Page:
As of March 31, 2017, the Company did not have any off-balance sheet activities (including the use of structured finance or special purpose entities) or any trading activities in non-exchange traded commodity contracts that have a current or future effect on our financial condition, changes in the financial condition, revenues or expenses, results of operation, liquidity, capital expenditures or capital resources that are material to our investors.
 
Basic and Diluted Earnings/Loss per Common Share
 
Basic and diluted earnings or loss per share (“EPS”) amounts in the consolidated financial statements are computed in accordance with ASC 260 – 10 “Earnings per Share”, which establishes the requirements for presenting EPS. Basic EPS is based on the weighted average number of common shares outstanding. Diluted EPS is based on the weighted average number of common shares outstanding and dilutive common stock equivalents. Basic EPS is computed by dividing net income or loss available to common stockholders (numerator) by the weighted average number of common shares outstanding (denominator) during the period. Included in the diluted EPS for the year ended March 31, 2017, the Company had $150,000 in convertible debentures whose underlying shares are convertible at the holders’ option at initial fixed conversion prices ranging from $0.30 to $0.35. The Company did not have any potentially dilutive common stock equivalents during the year ended March 31, 2016.
 
Fair Value Measurements
 
ASC Topic 820, “Fair Value Measurements and Disclosures”, requires that certain financial instruments be recognized at their fair values at our balance sheet dates. However, other financial instruments, such as debt obligations, are not required to be recognized at their fair values, but Generally Accepted Accounting Principles in the United States (“GAAP”) provides an option to elect fair value accounting for these instruments. GAAP requires the disclosure of the fair values of all financial instruments, regardless of whether they are recognized at their fair values or carrying amounts in our balance sheets. For financial instruments recognized at fair value, GAAP requires the disclosure of their fair values by type of instrument, along with other information, including changes in the fair values of certain financial instruments recognized in income or other comprehensive income. For financial instruments not recognized at fair value, the disclosure of their fair values is provided below under “Financial Instruments.”
 
 
 
F-7
 
 
Nonfinancial assets, such as property, plant and equipment, and nonfinancial liabilities are recognized at their carrying amounts in the Company’s balance sheets. GAAP does not permit nonfinancial assets and liabilities to be remeasured at their fair values. However, GAAP requires the remeasurement of such assets and liabilities to their fair values upon the occurrence of certain events, such as the impairment of property, plant and equipment. In addition, if such an event occurs, GAAP requires the disclosure of the fair value of the asset or liability along with other information, including the gain or loss recognized in income in the period the remeasurement occurred.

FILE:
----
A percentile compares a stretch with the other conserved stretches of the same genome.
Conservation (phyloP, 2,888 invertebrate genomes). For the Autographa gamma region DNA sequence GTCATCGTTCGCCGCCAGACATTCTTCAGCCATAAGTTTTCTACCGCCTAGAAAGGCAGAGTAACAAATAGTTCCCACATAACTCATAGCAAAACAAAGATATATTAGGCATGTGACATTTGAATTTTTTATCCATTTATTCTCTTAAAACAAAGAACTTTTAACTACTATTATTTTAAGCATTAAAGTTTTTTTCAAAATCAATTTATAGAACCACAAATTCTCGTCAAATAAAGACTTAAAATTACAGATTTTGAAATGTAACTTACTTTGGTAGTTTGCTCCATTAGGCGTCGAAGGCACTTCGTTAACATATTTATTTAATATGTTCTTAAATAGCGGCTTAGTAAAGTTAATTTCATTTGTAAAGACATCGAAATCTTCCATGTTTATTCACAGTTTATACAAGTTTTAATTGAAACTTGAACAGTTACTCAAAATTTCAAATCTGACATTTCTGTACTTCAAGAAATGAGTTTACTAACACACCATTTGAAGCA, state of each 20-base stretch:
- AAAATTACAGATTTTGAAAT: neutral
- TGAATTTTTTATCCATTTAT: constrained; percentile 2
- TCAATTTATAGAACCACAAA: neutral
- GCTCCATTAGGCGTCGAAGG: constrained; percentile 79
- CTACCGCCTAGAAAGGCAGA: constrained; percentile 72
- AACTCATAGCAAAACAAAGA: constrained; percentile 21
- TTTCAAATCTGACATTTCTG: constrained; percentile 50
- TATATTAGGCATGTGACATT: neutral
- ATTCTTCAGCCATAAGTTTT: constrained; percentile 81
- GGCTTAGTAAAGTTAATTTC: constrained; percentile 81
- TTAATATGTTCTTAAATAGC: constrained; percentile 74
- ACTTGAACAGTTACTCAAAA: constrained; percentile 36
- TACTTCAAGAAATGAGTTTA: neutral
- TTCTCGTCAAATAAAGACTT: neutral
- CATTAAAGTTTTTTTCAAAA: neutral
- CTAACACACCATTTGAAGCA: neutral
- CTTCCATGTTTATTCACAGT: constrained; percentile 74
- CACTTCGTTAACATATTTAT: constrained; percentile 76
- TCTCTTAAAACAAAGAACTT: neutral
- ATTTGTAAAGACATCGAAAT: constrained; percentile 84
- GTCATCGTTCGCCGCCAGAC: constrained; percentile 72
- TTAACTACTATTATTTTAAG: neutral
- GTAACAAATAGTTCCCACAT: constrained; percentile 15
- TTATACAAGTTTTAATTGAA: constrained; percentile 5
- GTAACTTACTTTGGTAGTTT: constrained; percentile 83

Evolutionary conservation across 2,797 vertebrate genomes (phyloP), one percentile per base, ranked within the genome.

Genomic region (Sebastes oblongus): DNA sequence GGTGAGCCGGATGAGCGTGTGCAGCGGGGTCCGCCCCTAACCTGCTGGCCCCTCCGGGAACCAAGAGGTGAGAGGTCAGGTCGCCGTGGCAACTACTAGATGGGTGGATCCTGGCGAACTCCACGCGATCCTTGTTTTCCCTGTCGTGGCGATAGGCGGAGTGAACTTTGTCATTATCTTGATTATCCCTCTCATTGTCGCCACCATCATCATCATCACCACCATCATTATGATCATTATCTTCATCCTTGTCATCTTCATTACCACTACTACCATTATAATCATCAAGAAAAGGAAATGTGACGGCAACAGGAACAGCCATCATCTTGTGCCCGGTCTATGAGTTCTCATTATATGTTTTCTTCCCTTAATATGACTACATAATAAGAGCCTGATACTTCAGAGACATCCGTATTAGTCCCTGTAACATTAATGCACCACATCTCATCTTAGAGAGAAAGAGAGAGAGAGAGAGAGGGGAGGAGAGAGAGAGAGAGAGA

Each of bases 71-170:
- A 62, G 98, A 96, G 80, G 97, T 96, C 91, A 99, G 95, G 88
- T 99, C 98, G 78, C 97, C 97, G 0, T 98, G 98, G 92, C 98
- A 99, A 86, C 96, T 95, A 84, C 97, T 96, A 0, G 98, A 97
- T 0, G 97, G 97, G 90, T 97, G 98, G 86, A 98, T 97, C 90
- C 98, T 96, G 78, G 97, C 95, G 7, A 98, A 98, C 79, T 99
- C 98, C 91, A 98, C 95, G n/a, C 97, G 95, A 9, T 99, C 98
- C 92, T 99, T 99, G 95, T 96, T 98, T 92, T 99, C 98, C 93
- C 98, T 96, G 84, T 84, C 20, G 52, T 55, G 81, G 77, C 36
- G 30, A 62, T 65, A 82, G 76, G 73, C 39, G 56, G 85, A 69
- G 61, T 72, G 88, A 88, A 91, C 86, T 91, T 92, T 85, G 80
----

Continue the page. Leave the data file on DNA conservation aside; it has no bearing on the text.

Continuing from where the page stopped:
At March 31, 2017 and 2016, the Company did not have any assets or liabilities that would be required to be measured under ASC Topic 820.
 
Financial Instruments
 
The Company’s financial instruments include cash and cash equivalents, receivables, payables, and debt and are accounted for under the provisions of ASC Topic 825, “Financial Instruments”. The carrying amount of these financial instruments, with the exception of discounted debt, as reflected in the consolidated balance sheets approximates fair value.
 
Cash and Cash Equivalents
 
For the purpose of the consolidated statements of cash flows, the Company considers all highly liquid instruments purchased with a maturity of three months or less to be cash equivalents. There were no cash equivalents at March 31, 2017 and 2016.
 
Inventories
 
Shrimp inventories are stated at the lower of cost (first-in, first-out method) or market. Purchased shrimp (Post Larvae or “PL”) are carried at purchase costs plus costs of maintenance through the balance sheet dates. Inventories were not material at March 31, 2017 and 2016.
 
Fixed Assets
 
Equipment is carried at historical value or cost and is depreciated over the estimated useful lives of the related assets. Depreciation on buildings is computed using the straight-line method, while depreciation on all other fixed assets is computed using the Modified Accelerated Cost Recovery System (MACRS) method, which does not materially differ from GAAP. Estimated useful lives are as follows: